The government has decided, in-principle, to allow individual depositors to invest in government securities through commercial banks; a move aimed at boosting declining savings and ensuring almost double returns to investors against what they currently receive from banks.
Individual depositors will now have the option to ask banks to invest their deposits in government security papers, sources in the Finance Ministry have said. In return, banks will charge a nominal service fees on these investments.
The government had earlier allowed pensioners and trust funds to invest in national saving schemes in a bid to give them better returns on their savings.
Authorities have completed consultations with commercial banks, and the latter have endorsed the proposal. The decision will take effect from July 1, the first day of fiscal year 2012-13.
Central bank data shows that, till April, scheduled banks held Rs5.93 trillion in deposits; higher by Rs800 billion or 15.6% over the corresponding month last year. Currently, the minimum deposit rate is 6% – raised only recently from 5%.
On May 2, the federal government issued treasury bills worth Rs150 billion with three- or six- months maturity period. The three-month papers were sold at 11.87%, while the mark-up on six-month papers was 11.94%, according to the State Bank of Pakistan.
By obtaining deposits at the minimum rate of 6%, banks invest this money in treasury papers at almost double rates, securing hefty profits. Almost half of banks’ deposits have been invested in government papers. The ratio is 65% in case of the two largest banks in the country, according to the central bank.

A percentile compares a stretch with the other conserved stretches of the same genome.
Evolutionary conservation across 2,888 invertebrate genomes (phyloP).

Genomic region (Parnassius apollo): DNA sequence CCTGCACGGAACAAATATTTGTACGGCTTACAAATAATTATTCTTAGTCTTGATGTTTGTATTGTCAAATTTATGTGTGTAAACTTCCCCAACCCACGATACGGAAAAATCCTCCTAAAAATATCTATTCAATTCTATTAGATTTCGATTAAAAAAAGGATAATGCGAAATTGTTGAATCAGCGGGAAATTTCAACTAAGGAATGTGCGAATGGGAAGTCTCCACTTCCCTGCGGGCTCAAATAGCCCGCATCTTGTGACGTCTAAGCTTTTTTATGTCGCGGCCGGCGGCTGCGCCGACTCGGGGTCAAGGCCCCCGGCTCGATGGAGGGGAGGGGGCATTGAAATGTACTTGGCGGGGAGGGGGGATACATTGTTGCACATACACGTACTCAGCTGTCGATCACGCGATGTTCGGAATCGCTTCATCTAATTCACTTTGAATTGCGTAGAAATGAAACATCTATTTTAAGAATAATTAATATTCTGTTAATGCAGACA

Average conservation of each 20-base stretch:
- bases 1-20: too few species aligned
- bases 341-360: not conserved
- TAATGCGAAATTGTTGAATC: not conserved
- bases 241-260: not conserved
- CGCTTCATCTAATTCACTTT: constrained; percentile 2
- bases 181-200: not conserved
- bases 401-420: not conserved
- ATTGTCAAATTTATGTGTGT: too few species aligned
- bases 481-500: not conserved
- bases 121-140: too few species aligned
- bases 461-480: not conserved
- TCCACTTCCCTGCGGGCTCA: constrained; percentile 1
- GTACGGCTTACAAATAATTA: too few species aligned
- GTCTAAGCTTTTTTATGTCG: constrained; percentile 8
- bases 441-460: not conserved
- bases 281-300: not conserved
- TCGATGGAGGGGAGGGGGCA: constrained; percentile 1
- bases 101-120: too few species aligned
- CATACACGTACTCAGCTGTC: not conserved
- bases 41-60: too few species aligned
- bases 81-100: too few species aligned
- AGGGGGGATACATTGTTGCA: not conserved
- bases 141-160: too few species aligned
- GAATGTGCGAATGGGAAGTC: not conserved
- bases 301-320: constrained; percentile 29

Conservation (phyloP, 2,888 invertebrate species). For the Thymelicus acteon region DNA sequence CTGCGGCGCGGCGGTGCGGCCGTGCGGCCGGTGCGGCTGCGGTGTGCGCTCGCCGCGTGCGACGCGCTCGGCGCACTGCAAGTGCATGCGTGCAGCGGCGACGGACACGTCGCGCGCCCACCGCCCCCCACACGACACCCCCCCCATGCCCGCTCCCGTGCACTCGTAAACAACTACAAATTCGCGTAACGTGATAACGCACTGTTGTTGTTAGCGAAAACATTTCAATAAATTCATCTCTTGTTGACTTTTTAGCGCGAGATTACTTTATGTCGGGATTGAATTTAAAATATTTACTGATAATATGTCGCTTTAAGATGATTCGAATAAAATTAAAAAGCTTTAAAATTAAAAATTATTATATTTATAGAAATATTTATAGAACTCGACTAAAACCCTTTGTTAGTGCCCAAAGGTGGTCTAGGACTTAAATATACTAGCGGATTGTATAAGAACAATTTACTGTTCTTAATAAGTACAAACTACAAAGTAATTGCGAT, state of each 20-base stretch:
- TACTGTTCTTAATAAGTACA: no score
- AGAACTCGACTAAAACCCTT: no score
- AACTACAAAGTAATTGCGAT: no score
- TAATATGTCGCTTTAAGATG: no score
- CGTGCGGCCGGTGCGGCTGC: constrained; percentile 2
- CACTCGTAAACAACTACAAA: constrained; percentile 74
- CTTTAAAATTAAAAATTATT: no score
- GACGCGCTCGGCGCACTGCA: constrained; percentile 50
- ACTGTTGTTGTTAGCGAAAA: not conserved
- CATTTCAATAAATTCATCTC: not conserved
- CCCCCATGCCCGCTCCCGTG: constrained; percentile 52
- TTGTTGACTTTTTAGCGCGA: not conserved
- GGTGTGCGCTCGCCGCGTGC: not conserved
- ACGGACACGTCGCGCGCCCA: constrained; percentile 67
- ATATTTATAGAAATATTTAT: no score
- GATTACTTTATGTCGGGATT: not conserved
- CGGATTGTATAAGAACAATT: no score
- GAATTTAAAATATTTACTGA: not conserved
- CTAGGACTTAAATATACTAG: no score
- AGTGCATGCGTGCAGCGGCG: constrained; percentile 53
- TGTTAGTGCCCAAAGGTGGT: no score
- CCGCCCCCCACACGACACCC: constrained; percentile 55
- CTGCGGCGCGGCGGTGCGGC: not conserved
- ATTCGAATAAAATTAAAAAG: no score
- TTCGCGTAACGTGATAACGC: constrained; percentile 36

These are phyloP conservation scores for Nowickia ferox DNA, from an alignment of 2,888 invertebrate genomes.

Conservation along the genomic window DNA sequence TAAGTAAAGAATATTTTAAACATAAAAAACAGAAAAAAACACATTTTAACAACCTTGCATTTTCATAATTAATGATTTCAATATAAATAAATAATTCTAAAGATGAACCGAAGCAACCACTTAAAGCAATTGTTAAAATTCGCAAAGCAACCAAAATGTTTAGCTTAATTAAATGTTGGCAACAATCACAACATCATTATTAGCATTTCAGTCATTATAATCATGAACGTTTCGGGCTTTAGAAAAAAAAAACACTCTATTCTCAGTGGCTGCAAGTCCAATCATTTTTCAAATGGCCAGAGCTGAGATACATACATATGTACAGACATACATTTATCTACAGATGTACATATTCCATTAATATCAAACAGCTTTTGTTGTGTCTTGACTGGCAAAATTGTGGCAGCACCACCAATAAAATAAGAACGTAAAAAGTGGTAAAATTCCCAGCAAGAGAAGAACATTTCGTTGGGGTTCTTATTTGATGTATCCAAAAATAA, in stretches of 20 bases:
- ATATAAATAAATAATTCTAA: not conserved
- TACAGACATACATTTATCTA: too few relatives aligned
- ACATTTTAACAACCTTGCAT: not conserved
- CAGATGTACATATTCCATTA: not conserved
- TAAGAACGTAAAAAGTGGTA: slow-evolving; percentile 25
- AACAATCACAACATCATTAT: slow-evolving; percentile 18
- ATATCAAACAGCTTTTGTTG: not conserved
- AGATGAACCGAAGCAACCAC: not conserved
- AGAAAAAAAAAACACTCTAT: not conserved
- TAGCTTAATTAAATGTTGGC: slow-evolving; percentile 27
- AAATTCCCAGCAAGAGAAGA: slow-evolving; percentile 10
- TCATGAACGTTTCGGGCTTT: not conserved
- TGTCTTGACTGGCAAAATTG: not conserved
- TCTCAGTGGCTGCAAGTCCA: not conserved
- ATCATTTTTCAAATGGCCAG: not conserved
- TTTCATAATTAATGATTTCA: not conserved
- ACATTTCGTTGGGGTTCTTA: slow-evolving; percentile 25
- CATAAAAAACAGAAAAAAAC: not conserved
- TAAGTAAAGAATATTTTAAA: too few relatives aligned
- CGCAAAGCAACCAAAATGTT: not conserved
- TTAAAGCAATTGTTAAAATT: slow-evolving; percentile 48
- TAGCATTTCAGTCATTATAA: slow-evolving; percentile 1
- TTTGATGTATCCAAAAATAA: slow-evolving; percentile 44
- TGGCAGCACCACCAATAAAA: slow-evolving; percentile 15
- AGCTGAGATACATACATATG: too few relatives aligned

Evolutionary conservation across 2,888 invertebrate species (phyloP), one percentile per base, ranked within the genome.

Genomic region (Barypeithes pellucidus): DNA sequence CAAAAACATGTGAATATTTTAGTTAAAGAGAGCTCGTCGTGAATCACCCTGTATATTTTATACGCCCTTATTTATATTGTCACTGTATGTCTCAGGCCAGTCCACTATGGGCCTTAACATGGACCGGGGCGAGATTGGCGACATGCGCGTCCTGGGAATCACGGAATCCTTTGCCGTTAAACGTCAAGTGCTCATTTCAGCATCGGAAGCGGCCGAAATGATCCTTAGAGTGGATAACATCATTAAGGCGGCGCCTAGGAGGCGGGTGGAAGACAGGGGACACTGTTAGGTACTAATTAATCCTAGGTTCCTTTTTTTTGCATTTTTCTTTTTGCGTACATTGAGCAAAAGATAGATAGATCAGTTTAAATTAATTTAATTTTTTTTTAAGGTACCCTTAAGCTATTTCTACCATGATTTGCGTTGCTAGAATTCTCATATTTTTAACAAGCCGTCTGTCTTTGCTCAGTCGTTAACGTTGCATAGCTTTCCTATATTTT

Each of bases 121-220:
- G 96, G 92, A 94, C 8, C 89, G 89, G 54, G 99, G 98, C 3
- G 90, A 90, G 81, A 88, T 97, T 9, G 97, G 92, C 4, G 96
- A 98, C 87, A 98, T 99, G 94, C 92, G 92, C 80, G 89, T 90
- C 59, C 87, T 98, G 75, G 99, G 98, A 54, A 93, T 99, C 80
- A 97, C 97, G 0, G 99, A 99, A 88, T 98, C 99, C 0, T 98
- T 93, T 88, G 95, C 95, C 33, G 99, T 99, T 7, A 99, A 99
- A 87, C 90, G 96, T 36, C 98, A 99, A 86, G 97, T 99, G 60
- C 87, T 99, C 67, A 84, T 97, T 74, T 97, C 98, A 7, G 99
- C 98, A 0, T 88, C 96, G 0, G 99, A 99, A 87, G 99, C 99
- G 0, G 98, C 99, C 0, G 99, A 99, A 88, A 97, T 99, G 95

The government remains the largest borrower due to its burgeoning expenses; which have outstripped revenues at an unprecedented pace. According to finance ministry documents, from July through March the federal government’s budget deficit swelled to Rs1.39 trillion –6.6% of the total economy and the highest ever in nine months. The deficit includes Rs391 billion in payments to reduce circular debt from last year.
According to a recent report by the International Monetary Fund, Pakistan will require Rs7.3 trillion, or 30.3% of its Gross Domestic Product, to meet debt and deficit liabilities for the coming financial year.
Low savings have become increasingly problematic for the country and have resulted in low investment and higher unemployment. Against every hundred rupees earned, Pakistan saves a little over Rs13. The same ratio is 45.5% in China and 29% in India. Average South Asian saving rates are 26%, double Pakistan’s saving rates.
Sources said the government has also decided to establish a pension fund for civil servants. The fund was announced last year but could not be implemented, they added. The fund will serve only the newly-inducted employees.
If employees want to avail pension after retirement, they will have to surrender a part of their salaries; while in return, the government will also contribute a share to double what the civil servant will contribute, the sources said.
Published in The Express Tribune, May 8th, 2012.